STTR Phase II:Designing and Engineering Thermoplastic Starch BioFoam Materials for Protective Packaging Applications

Award Information
National Science Foundation
Award Year:
Phase II
Agency Tracking Number:
Solicitation Year:
Solicitation Topic Code:
Solicitation Number:
Small Business Information
5597 West Grand River, Lansing, MI, 48906
Hubzone Owned:
Minority Owned:
Woman Owned:
Principal Investigator:
Daniel Graiver
(517) 432-3044
Business Contact:
Daniel Graiver
(517) 432-3044
Research Institution:
Michigan State University
Daniel Graiver
87 Red Cedar Road
East Lansing, MI, 48824
(517) 703-9140
Nonprofit college or university
This Small Business Technology Transfer (STTR) Phase II project targets the design and engineering of biodegradable starch biofoam materials for protective cushion packaging and thermal insulation (coolers) market. These new biobased foam materials are expected to displace petro/fossil-based materials used currently in these applications. Previous feasibility demonstration has: (a) established the manufacturability of modified starch biofoams with good moisture resistance, strength, resilience and surface uniformity; and (b) validated the applicability of these biofoam materials in the protective cushion packaging and thermal insulation (coolers) market sectors by major industrial users. The Phase II project will build on these successes and develop robust and cost-effective manufacturing and optimized formulations for broader and greater penetration of the $2.6 billion foam packaging market. The technical advancements implied in this research are expected to significantly accelerate the development of a broader range of bio-plastic products based on bio/renewable feedstocks for successful commercial deployment. The broader/commercial impact of this project is that it addresses the growing pressures on companies and countries to reduce their carbon footprint, and provide for environmentally responsible and efficacious end-of-life options. The U.S. Government's BioPreferred program identifies biobased, biodegradable foams with minimum 50% biobased content as one of the targeted items for federal procurement. Current foam plastic packaging, based on petro/fossil feedstocks, presents a major disposal problem, as it is lightweight and bulky and so does not lend itself to a viable economic and environmentally responsible recycling operation. It is also not biodegradable, which makes disposal in soil or composting operations untenable. If successful, this project will offer a sustainable, material carbon footprint neutral alternative. The new starch foam products will have the performance of current synthetic plastic foam but can be safely, completely, and efficiently biodegraded in soil or composting operations. These new products will fit both private sector market needs and federal government initiatives.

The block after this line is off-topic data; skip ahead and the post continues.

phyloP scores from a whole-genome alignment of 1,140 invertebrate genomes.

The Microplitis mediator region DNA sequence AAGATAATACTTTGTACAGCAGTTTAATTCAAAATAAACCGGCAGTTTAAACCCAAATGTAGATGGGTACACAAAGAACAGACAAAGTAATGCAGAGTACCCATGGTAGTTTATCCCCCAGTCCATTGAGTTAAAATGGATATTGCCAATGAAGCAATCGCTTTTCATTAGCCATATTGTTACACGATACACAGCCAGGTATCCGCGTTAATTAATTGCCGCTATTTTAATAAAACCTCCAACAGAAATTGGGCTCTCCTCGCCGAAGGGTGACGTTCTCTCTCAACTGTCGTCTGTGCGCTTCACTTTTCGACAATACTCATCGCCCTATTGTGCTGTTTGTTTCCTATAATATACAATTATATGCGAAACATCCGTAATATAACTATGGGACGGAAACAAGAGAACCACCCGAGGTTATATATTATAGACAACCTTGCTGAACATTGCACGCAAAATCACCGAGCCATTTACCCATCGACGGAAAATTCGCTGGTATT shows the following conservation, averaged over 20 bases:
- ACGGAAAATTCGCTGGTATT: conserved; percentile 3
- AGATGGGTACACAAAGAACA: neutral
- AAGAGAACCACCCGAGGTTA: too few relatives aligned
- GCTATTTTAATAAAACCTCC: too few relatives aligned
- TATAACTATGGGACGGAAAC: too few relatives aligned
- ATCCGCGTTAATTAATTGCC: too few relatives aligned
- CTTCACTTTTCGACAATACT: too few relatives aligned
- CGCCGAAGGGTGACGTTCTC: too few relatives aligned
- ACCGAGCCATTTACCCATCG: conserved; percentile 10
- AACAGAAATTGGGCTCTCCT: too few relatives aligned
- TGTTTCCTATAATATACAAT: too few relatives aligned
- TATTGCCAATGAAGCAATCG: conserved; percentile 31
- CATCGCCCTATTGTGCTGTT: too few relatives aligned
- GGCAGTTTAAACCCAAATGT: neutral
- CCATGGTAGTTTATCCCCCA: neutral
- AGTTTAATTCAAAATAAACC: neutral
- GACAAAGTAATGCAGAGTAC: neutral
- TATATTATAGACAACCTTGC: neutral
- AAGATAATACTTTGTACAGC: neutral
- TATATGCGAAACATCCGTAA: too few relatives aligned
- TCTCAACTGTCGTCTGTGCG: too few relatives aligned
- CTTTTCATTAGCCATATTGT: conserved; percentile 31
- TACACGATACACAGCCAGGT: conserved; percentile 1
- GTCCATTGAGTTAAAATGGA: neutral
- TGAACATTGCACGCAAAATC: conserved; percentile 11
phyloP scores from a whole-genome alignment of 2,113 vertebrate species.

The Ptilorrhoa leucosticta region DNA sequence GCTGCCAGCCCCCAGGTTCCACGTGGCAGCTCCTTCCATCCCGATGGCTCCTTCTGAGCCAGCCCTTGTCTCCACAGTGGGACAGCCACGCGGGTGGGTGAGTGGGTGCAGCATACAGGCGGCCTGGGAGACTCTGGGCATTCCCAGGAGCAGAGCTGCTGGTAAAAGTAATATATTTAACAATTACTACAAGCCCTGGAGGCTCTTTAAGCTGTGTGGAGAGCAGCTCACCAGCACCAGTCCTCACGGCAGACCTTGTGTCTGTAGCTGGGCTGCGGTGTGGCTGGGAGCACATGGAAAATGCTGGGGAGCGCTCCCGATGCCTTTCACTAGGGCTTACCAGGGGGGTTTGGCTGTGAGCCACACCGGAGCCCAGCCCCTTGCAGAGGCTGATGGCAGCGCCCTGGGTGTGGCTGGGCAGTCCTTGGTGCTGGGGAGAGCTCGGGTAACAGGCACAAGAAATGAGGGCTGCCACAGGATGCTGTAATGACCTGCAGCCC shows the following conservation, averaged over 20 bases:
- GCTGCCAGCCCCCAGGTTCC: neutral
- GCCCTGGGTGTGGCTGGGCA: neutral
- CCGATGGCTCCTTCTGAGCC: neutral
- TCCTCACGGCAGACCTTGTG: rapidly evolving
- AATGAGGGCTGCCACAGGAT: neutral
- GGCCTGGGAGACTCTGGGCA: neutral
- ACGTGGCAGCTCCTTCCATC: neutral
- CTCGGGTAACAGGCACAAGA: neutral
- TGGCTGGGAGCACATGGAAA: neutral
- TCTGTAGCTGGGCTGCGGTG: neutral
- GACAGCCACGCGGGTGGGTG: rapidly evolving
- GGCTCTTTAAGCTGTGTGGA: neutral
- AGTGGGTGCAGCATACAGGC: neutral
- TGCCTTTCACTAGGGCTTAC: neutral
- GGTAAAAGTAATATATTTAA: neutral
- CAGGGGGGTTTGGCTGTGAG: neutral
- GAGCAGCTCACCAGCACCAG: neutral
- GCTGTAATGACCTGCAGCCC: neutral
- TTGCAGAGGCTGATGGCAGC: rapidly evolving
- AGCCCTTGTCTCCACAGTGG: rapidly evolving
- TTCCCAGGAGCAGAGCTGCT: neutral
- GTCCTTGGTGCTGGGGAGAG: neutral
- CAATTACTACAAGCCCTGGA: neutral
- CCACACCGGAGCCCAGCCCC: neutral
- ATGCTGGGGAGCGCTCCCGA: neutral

* information listed above is at the time of submission.

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